Robotic Process Automation Is Coming: Here Are 5 Ways To Prepare For It

Robotic process automation (or RPA) is technology designed to automate business processes that are rules-based, structured, and repetitive, thereby freeing up people to focus on more value-adding business activities. RPA is part of a wider shift towards automation, amidst a “perfect storm” of technology that encompasses AI, machine learning, big data, robotics, and the Internet of Things.

Source:

Forbes

Author:

Bernard Marr

Robotic process automation (or RPA) is technology designed to automate business processes that are rules-based, structured, and repetitive, thereby freeing up people to focus on more value-adding business activities. RPA is part of a wider shift towards automation, amidst a “perfect storm” of technology that encompasses AI, machine learning, big data, robotics, and the Internet of Things.

This move towards greater automation will impact every industry. In fact, analysts at Gartner have predicted that 85% of large organizations will have deployed some form of RPA by 2022, and it’s only a matter of time before RPA is routinely deployed in smaller and mid-sized firms, too. So if you haven’t yet considered the potential impact of RPA on your business, now is a good time to do so. This article will help you get started.

RPA: The one-minute explainer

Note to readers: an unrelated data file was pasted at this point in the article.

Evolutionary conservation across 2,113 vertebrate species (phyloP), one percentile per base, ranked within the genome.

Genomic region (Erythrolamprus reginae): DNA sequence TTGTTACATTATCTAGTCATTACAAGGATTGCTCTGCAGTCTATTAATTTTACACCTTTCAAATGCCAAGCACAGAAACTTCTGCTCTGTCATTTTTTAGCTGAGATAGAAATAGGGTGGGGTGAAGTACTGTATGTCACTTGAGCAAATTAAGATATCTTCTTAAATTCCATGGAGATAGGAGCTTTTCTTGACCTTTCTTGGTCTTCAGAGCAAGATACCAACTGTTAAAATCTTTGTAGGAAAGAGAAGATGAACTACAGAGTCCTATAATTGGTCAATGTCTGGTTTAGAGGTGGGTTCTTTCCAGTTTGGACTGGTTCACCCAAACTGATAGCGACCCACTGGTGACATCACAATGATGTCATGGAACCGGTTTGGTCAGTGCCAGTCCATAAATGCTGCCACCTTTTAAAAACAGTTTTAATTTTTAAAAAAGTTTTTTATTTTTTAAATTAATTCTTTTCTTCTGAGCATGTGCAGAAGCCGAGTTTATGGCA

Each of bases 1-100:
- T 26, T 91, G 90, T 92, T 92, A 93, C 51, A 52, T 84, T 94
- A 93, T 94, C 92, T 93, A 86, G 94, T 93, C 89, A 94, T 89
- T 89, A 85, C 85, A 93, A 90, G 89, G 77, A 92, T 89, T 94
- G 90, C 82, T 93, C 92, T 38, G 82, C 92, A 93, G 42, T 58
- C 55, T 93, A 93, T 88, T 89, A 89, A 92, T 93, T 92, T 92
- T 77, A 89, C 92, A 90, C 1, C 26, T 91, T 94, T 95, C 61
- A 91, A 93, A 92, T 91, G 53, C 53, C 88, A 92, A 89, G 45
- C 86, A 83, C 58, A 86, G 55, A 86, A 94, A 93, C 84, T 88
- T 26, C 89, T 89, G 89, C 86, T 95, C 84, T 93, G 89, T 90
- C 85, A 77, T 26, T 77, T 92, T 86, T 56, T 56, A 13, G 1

When we talk about RPA, we’re not talking about the kinds of robots that are common in manufacturing settings. RPA is all about software robots – or software being deployed to carry out repetitive digital tasks, such as capturing or inputting data.

RPA is about minimizing the time spent on routine activities that are currently performed by humans. The idea is to improve productivity, reduce human error rates, and free people up to do the higher-value work that can’t yet be performed by robots, such as solving more complex customer queries or developing “big picture” strategies.

RPA shouldn’t really be thought of as new processes; RPA is all about complementing or improving existing systems and applications. As they generally require little change in physical infrastructure, RPA procedures can be relatively cheap to implement, and the benefits of freeing up huge amounts of staff time, and reducing error rates, can quickly outweigh the expense. This is why RPA is often considered a quick win.

But what does RPA look like in practice? We saw the beginnings of RPA in functions such as the auto-complete used in web forms, but today’s RPA tools have evolved into customer service chatbots (used to deal with less complex customer queries, of course). Other applications of RPA include:

· Transferring paper forms to a digital system

· Inputting and processing insurance claims

· Processing credit card applications

· Inputting new customer data into CRM systems

· Scheduling client or patient appointments

· Answering simple and repetitive tech support queries

· Processing transactions

· Retrieving information from other digital systems

Preparing your business for this key technology trend